After violent protests left them stranded in Haiti, St. Joseph mission trip team home safe

| August 3, 2018 | 0 Comments

Dave Berg can rest a little easier these days. He — and 16 other adults he led on a mission trip to Haiti — are home after protests over a spike in fuel prices closed airports, stranding them in the Caribbean nation.

“I certainly felt a real sense of responsibility relative to the team members and making sure that everything went well and that I was doing everything I could to get us all home safely,” said Berg, 58, a parishioner of St. Joseph in Rosemount.

Emily Udermann, a parishioner of St. Joseph in Rosemount, plays with a young Haitian girl from an orphanage in the village of Bercy during St. Joseph’s mission trip to Haiti July 1-8. The trip ended up spilling over to the following week as the group was stranded in Haiti due to rioting. All team members returned home safely by July 11. Courtesy Dianne Vivian

The parish mission trip began July 1 and was scheduled to end July 7. On the day of the group’s departure, July 7, they encountered roads to Port-au-Prince, Haiti’s capital, blockaded with beat-up cars, trees and rocks while protesters burned tires over the hike in fuel prices approved by Haiti’s government July 6. Port-au-Prince’s airport closed.

“Friday, which was supposed to be our last night there, we knew nothing about the fact that there was going to potentially be protests the next day,” Berg said. “We learned late Friday night that there was probably going to be protests because the new gas prices were supposed to be instituted that Saturday. At that point, we were trying to go to the airport very early on Saturday morning, maybe try to get there before things started to happen, but as it turns out, that plan didn’t work out for us.”

The group of 17 adults, ages 19-70, spent the night of July 7 at a compound an hour outside Port-au-Prince operated by Mission of Hope, the Texas-based nonprofit through which Berg had organized the trip.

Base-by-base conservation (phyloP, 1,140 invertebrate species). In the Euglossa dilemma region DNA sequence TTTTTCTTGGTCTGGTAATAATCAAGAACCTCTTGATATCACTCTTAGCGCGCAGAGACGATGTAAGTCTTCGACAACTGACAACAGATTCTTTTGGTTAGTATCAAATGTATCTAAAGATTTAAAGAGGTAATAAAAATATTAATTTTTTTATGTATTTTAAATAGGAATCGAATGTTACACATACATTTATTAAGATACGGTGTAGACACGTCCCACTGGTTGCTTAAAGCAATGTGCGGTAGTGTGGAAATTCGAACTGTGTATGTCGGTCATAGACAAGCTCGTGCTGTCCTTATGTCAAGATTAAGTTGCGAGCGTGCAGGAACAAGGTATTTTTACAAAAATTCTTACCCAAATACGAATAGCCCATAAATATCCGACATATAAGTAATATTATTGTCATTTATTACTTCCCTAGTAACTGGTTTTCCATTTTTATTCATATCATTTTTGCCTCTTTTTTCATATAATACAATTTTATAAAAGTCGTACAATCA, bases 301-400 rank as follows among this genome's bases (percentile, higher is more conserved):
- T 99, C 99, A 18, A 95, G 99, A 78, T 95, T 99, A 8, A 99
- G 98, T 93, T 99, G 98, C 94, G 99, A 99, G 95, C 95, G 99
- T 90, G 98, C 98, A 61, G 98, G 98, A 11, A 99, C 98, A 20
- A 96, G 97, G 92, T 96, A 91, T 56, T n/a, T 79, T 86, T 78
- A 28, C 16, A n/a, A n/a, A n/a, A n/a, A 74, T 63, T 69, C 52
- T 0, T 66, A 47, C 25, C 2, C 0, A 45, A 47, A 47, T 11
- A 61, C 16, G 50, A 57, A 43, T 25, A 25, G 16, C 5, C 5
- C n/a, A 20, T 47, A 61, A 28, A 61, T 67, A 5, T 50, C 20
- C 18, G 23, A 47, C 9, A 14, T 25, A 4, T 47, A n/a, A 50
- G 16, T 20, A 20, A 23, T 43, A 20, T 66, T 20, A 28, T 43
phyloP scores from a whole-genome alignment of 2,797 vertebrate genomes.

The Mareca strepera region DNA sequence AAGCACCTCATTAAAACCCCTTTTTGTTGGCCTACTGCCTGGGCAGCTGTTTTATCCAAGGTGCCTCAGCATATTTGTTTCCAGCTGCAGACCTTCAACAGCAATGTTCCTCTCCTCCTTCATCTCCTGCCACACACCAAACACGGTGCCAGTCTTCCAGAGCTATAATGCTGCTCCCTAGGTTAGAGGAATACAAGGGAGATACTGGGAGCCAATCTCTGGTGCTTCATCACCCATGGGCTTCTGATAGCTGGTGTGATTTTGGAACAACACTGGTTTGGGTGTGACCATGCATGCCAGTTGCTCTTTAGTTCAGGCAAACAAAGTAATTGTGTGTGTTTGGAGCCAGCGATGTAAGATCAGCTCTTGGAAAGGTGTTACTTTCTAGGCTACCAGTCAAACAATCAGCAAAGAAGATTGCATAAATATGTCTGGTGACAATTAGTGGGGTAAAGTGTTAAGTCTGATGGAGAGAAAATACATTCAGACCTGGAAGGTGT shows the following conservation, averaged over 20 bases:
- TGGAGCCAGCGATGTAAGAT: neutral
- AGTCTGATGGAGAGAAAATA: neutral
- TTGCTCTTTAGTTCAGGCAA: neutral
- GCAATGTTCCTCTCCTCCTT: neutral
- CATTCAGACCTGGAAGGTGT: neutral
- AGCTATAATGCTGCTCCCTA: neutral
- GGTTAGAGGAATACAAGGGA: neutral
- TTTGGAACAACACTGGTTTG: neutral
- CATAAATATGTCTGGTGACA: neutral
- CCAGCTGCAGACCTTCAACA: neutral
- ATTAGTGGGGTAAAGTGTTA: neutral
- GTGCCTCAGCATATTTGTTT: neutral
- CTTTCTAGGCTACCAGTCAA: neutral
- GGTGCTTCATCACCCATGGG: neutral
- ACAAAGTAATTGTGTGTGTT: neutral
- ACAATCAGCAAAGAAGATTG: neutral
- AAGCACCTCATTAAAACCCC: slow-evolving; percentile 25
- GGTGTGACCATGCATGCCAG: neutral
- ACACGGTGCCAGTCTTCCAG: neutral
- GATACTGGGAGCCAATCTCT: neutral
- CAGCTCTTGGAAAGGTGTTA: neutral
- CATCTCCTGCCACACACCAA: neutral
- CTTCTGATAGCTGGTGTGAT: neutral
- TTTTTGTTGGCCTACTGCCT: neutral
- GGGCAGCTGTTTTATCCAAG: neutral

“Everybody just took it in stride. When you’re in Haiti, you’re on Haiti time and you just have to go with it,” said Judy Schramer, 58, a parishioner of St. Joseph in Rosemount who was making her fifth trip.

According to CNN, the U.S. embassy in Haiti warned U.S. citizens to shelter in place and avoid being outside in large groups during the protests. Haitian officials suspended the fuel price decision July 7, but the protests continued several days. At least two people were killed in the violence, which included flaming roadblocks, arson and looting.

“We never felt that we were at any risk,” Berg said. “Mission of Hope is very well connected down there with the villages.”

The members of St. Joseph’s group had limited cell phone reception and could connect with family and friends in Minnesota. Berg also submitted updates for the parish website.

Schramer and her husband, Tom, 57, who also made the trip wanted to keep their two daughters back in the Twin Cities informed. Judy Schramer said there was a period of time when the cell phone service was down.

“That was a little tough then for the family because all they could see was what was being shown on TV,” Schramer said.

Berg said people prayed for the group’s safety and return, and those stuck in Haiti felt a sense of being prayed for.

“There were groups that we were hearing from that they were having significant prayer chains,” Berg said.

Due to the unrest, Berg’s group moved July 8 along with 170 Mission of Hope workers and interns to the organization’s main campus. He estimated about 300 volunteers from North America were at the compound. While there, the group worked on renovation projects and teaching vacation Bible schools, building on the work they had done earlier in the week.

“The children are just amazing,” Berg said of the children they served. “Some of the kids will adopt you for the week.”

Berg began organizing mission trips to Haiti with St. Joseph six years ago, and he has led five trips. This was the first time he’s had to navigate a major change in plans, but he said that the feedback about the trip has been positive, and that people didn’t lose their morale while waiting to get home. After the airport reopened July 9, members of the group left as Berg worked with American Airlines to find them seats on four new flights. The group’s remaining nine members flew home July 11 and could see the aftermath of the protests on the way to the Port-au-Prince airport.

“We could see where stuff had been drug to the side of the road [and] we could see the black marks on the road where tires had been burned,” Berg said.

Despite the riots, the Schramers plan to go back next year with Berg.

For Judy Schramer, the experience reframed the plight of the Haitian people. She said “it hurts my heart to watch” as the government tried to “take more of” what little the Haitians have.

“I think they’re just very, very desperate people,” Schramer said of the Haitians. “It’s sad.”

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